“What I’m seeing here and what I’ve been watching is the focus move from technology to design. Experience design or interaction design has always been around, but there are a couple of factors that are really pushing it into the spotlight. One being that we’re seeing more widespread support of design as a corporate asset, as something that could be a competitive advantage to businesses. The other is the Internet of Things, looking at the convergence of the digital and physical worlds, and what that means for designers and how they can impact the future.”
Even if you are familiar with embedded device and networking tech, you might not have considered the way it shapes UX.
Editor’s note: this is an excerpt from our forthcoming book Designing Connected Products; it is part of a free curated collection of chapters from the O’Reilly Design library — download a free copy of the Experience Design ebook here.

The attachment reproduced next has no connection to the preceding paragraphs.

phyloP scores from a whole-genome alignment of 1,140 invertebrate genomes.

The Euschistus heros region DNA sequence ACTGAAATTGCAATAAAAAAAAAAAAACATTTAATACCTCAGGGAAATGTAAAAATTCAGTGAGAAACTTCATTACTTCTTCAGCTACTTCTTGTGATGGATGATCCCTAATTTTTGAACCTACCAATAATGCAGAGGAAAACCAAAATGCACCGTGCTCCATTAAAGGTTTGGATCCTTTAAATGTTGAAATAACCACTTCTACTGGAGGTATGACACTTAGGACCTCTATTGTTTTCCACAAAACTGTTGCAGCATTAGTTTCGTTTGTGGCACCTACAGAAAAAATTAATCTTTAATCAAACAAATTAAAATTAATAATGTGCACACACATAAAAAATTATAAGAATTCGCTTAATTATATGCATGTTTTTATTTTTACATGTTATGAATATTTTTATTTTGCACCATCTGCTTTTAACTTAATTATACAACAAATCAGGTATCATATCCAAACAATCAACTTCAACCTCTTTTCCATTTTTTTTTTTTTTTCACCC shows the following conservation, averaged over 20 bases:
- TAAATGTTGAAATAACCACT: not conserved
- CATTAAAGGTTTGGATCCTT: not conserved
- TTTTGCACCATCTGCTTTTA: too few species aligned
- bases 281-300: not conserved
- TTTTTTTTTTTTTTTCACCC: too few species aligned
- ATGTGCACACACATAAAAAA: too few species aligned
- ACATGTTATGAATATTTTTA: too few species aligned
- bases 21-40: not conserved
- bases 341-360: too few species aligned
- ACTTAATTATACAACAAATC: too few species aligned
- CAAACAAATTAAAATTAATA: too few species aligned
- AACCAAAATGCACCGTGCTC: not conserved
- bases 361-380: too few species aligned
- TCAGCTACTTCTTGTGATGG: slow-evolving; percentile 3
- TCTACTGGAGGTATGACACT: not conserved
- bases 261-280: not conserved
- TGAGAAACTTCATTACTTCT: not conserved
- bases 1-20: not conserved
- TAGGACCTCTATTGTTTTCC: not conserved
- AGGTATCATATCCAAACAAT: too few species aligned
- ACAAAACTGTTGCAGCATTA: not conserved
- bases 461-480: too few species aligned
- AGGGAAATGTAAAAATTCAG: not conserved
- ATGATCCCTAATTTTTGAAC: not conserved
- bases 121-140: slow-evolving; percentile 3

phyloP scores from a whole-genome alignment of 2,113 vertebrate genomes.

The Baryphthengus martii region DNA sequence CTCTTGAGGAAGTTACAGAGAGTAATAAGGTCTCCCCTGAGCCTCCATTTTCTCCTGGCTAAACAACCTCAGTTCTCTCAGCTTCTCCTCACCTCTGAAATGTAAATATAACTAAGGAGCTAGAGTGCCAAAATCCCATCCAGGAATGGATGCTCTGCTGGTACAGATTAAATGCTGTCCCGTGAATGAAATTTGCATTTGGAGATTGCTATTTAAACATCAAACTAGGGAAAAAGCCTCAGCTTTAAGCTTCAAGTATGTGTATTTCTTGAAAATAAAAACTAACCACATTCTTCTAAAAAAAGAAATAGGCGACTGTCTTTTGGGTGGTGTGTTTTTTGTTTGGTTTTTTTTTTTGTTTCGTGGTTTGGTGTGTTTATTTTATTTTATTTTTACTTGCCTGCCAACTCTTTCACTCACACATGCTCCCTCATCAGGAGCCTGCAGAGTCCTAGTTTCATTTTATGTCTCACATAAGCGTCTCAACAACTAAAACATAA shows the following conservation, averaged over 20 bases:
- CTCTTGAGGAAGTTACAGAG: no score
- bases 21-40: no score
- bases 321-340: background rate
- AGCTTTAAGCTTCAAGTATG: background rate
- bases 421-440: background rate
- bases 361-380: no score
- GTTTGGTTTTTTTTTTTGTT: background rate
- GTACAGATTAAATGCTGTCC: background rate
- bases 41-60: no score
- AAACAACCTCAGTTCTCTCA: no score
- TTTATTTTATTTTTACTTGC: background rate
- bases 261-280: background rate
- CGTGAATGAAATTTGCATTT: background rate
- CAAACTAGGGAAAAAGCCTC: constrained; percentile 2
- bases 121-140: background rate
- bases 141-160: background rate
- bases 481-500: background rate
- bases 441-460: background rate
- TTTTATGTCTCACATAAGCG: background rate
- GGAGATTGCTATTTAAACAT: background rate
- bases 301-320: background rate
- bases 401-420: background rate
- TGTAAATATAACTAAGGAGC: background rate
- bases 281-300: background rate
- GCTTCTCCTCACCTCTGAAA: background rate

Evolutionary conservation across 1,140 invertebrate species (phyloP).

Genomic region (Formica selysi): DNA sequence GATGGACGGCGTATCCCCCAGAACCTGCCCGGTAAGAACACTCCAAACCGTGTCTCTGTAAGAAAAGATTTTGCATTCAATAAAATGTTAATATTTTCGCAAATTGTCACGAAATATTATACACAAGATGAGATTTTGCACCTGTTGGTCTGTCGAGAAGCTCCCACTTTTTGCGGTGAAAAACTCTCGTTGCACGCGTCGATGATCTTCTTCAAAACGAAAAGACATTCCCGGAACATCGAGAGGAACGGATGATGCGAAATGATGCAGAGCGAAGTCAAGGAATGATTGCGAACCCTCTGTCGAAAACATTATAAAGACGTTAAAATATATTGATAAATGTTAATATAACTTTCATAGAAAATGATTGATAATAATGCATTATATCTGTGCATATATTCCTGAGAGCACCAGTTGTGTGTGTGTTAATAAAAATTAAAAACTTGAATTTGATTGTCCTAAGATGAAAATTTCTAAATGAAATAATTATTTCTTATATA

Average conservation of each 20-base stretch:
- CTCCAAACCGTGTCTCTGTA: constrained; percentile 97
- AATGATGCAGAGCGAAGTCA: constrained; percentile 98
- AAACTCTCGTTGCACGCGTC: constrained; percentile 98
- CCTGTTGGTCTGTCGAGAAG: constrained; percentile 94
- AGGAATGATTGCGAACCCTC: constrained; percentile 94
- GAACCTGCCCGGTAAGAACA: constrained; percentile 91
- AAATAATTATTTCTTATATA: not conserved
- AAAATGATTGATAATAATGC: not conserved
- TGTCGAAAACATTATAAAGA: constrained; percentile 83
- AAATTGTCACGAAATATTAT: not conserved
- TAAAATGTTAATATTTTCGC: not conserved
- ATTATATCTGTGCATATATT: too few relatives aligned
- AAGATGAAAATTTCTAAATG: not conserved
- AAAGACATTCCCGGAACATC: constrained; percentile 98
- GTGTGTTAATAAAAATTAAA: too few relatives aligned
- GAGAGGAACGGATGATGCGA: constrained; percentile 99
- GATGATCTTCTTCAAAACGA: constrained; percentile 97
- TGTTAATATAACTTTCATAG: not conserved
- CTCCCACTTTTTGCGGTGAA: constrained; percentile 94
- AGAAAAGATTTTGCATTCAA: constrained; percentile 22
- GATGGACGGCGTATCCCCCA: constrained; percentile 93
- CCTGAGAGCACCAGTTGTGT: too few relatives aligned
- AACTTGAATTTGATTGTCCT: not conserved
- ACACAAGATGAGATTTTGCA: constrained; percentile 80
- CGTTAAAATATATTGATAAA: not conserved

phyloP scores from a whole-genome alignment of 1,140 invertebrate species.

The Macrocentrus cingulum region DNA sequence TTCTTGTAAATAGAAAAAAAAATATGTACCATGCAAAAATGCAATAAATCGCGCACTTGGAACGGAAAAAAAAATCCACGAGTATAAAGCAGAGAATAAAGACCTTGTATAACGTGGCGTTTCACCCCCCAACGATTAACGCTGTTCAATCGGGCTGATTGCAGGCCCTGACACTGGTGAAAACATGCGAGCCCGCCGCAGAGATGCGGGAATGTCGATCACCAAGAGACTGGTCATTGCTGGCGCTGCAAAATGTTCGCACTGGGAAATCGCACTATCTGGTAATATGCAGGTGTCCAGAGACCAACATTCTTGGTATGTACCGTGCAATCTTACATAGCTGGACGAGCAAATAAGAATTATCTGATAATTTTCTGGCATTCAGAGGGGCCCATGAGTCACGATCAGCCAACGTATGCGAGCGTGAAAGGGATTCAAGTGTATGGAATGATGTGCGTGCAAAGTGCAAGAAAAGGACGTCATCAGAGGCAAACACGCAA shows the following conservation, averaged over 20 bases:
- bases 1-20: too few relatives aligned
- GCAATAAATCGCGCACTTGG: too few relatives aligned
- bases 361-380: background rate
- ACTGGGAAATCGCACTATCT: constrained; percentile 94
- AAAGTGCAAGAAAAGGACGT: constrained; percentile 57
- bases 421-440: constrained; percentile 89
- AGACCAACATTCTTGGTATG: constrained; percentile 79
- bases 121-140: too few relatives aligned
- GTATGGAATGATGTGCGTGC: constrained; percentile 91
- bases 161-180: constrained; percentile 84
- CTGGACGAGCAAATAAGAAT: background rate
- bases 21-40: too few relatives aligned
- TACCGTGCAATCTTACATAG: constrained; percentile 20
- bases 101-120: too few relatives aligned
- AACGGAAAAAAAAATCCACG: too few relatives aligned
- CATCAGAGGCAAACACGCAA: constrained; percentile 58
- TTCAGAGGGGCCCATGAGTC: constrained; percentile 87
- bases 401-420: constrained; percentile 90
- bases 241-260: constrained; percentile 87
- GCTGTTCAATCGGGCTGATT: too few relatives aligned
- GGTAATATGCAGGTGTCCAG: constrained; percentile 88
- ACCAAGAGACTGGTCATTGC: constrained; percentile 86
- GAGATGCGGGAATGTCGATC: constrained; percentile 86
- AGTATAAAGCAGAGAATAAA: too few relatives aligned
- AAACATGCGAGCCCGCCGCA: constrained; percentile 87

Designing for IoT comes with a bunch of challenges that will be new to designers accustomed to pure digital services. How tricky these challenges prove will depend on:
- The maturity of the technology you’re working with
- The context of use or expectations your users have of the system
- The complexity of your service (e.g. how many devices the user has to interact with).
Below is a summary of the key differences between UX for IoT and UX for digital services. Some of these are a direct result of the technology of embedded devices and networking. But even if you are already familiar with embedded device and networking technology, you might not have considered the way it shapes the UX. Read more…
You need to understand users to create engaging experiences that add value.
“[Jeff Sussna says in his blog post Empathy: The Essence of DevOps]: ‘It’s not about making developers and sysadmins report to the same VP. It’s not about automating all your configuration procedures. It’s not about tipping up a Jenkins server, or running your applications in the cloud, or releasing your code on GitHub. It’s not even about letting your developers deploy their code to a PaaS. The true essence of DevOps is empathy.’